authority, budget, bureaucracy, business, Innovation, noneffective, opinion, politics, public sector, solution
Let’s take the perspective of a bureaucrat. His or her authority is in large part derived from the budget he or she commands, and the number of people managed. What is therefore his or her unstated objective? To increase the budget commanded, or at least, to ensure the budget is maintained. Spend less one year but attain the job’s objectives, and superiors could reduce next year’s budget, with a corresponding reduction in authority. No good.
So to simplify, the assertion is that bureaucracy’s objective is to spend. Now the private sector also spends. A private enterprise spends on business solutions. In that environment, solutions are judged by the ability to address a problem more effectively, which usually includes a reduction in cost. And so, if a bureaucrat would spend on effective solutions, these would point out inefficiencies and the fact that the same job could be done with less. This is in direct conflict with a bureaucracy’s survival. And so, a bureaucracy not only has an interest to increase spending, but it has to make sure that whatever “solutions” it acquires never reveal its own inefficiencies.
Bureaucracies will of course advertise their appetite for solutions. But saying something and meaning it are different things. And so, there are many more than willing to sell just such “solutions” to bureaucracies: the ineffective type. These are usually the out of context type “fixes” concentrating on “blind” efficiency, measuring quantity but not quality. As an example, instituting a workflow management solution that tracks the number of meetings as proof of work being done. Never-mind whether worthwhile conclusions or good decisions are being reached.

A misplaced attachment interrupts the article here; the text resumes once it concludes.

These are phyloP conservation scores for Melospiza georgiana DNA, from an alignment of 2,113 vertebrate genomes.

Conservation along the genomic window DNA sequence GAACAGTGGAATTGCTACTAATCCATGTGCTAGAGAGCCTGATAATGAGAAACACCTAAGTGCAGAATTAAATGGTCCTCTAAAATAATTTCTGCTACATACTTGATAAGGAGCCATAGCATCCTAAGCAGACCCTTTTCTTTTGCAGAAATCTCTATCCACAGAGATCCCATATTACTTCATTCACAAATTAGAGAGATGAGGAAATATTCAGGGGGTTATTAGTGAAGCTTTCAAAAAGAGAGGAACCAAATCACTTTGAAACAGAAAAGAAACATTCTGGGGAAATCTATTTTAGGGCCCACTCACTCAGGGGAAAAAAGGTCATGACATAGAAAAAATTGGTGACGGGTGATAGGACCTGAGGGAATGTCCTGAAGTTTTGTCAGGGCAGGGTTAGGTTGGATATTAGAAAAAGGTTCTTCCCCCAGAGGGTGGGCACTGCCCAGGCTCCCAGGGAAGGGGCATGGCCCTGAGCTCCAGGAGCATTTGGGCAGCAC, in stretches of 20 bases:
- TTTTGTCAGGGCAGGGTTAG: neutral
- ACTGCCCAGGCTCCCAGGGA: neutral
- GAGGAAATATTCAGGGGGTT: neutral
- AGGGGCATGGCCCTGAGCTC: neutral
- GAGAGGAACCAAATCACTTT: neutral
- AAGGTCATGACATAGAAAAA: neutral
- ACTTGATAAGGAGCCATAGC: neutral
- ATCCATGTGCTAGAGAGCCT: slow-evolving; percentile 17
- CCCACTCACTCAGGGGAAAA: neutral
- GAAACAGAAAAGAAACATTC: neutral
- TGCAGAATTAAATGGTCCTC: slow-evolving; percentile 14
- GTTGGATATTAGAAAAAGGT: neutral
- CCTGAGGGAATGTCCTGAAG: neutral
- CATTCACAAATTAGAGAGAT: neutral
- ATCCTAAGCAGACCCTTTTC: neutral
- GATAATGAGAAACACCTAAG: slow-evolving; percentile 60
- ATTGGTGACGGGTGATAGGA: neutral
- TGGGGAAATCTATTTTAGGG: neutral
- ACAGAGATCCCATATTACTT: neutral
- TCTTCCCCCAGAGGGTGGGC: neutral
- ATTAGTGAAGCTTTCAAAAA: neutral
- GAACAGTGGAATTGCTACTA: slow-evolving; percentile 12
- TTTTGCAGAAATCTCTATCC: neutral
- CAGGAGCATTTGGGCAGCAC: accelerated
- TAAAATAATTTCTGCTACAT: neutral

Now let’s step back to effective solutions. The ultimate in solution effectiveness renders a job obsolete. In the private sector that works out well since innovation creates new problems to be solved and thus new jobs (Clay Christensen of course contends that even the private sector is not investing in sustainable innovation lately, but let’s leave that aside for now). So unlike the private sector, bureaucracies have to be ever vigilant they don’t work themselves out of a job. That is because they do jobs which are supposed to be around forever addressing unchanging societal needs, like social security.
But from what we know so far about the universe and the life it supports, nothing is forever. So why should bureaucracies? What if societal needs are changing and not static as bureaucracies appear to assume? Why shouldn’t bureaucracies adopt solutions that put them “out of business” and force them to innovate new jobs that address more complex problems beneficial to the improvement of society at large? What if we found a way to incentivize bureaucracies to reward innovation and risk? What if the bureaucratic concept itself is an “unnatural” invention that doesn’t reflect the true characteristics of social systems? What if bureaucrats themselves live a false sense of fulfillment that resumes to stability and job security but traps their higher human aspirations for creativity, competitiveness and continual renewal, for challence and change? What if bureaucracies are bad for everyone involved and there is a smarter way to fulfilling the purpose they presumably serve?